- Peter G. M. Brown
ExtractAtellana (sc. fabula), in origin a native Italian farce, named after *Atella in Campania but doubtless common in Oscan towns, and probably early known in Rome, where it was normally performed in Latin. (Livy 7. 2 and Val. Max. 2. 4. 4 provide evidence for the amateur status of actors in Atellana; the implications are disputed.) It was a masked drama, largely improvised, with stock characters: Bucco (‘the fool’), *Dossennus (‘the glutton’), Maccus (‘the clown’, the most frequently occurring name in titles of Atellanae), Manducus (‘the chewer’, an ogre or bogeyman, thought by many to be an alternative name for Dossennus), Pappus (‘the old gaffer’). It became a literary form for a short time in the period of *Sulla, its principal exponents being L. *Pomponius and *Novius. Other named authors are Aprissius (one line survives) and perhaps Sulla himself (if this is what his ‘satyric comedies’ were); and a Mummius is said by Macrobius to have revived the genre later (three short fragments survive). Atellanae continued to be performed at least until the time of *Juvenal.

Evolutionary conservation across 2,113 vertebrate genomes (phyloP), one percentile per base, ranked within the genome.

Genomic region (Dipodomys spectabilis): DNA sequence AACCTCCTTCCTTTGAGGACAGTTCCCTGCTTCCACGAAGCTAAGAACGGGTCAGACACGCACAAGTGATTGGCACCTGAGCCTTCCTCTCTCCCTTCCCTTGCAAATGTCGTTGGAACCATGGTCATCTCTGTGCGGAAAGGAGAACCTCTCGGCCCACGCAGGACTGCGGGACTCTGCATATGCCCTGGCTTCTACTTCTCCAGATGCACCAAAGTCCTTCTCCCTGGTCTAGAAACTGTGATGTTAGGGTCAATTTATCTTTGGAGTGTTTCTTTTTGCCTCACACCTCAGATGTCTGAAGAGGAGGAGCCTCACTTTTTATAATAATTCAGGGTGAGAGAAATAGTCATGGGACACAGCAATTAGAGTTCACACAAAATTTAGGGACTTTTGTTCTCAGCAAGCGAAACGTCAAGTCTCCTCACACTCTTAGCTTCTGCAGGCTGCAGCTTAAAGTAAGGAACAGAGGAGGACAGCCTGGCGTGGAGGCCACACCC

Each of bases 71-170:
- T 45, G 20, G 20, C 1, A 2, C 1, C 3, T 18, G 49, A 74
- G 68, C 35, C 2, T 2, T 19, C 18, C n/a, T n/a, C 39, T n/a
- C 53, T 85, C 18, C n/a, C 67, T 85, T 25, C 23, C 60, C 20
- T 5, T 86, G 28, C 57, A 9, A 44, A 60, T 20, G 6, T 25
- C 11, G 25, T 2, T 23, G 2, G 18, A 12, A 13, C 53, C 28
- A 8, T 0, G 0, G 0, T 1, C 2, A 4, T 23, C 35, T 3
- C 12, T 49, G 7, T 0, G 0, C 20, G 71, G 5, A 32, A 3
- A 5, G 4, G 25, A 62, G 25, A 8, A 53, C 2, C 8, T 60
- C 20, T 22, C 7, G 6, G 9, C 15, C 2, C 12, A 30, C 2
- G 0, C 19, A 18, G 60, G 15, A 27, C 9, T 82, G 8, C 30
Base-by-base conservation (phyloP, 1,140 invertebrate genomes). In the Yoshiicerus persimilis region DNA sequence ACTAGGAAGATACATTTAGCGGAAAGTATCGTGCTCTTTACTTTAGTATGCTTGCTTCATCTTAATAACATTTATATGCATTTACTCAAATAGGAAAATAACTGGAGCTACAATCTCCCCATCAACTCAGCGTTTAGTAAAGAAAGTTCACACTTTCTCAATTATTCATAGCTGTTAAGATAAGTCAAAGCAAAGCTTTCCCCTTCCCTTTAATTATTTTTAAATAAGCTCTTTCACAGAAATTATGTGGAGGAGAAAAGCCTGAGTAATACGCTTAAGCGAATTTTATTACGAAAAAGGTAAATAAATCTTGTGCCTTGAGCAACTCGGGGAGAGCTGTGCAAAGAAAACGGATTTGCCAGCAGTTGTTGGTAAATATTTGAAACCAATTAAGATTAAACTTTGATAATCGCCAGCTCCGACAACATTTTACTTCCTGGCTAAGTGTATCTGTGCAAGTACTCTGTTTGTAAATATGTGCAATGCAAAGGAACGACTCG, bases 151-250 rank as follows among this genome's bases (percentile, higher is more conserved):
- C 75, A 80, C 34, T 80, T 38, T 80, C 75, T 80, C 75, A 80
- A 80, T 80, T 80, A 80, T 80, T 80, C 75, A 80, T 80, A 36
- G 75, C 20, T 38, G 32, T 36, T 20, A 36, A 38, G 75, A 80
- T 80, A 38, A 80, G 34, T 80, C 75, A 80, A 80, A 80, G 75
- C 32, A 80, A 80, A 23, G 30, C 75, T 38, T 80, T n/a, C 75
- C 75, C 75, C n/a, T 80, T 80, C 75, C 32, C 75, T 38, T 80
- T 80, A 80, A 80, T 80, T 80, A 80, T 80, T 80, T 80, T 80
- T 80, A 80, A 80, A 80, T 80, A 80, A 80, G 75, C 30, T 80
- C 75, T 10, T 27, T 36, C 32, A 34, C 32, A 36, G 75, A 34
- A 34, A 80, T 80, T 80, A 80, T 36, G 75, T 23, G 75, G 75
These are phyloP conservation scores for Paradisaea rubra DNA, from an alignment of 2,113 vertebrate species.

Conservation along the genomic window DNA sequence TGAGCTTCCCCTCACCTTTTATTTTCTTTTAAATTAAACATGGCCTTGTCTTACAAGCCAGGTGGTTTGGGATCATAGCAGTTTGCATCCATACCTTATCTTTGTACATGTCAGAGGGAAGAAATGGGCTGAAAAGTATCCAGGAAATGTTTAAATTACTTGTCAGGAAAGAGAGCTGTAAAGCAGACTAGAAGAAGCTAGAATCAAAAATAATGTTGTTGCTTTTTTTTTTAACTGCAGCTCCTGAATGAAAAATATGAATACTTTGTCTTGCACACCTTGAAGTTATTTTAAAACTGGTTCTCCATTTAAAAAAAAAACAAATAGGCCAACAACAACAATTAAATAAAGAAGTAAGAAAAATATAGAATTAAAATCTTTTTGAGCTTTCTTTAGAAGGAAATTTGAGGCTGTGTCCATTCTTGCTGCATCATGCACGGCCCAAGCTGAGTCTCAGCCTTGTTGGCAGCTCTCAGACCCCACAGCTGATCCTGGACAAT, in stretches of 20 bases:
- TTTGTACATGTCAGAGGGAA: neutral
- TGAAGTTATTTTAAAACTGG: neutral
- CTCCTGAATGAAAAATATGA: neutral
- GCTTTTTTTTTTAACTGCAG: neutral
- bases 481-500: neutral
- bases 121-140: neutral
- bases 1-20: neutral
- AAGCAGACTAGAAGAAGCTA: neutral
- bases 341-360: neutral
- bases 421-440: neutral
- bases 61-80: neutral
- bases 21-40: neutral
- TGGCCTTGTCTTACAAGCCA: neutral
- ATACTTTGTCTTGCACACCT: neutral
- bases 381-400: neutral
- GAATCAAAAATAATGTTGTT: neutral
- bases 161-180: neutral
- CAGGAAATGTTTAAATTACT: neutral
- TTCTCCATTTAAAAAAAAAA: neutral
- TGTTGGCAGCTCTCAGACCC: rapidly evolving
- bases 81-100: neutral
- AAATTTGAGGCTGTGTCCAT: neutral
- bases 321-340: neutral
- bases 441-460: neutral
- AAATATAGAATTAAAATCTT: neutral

- Latin Literature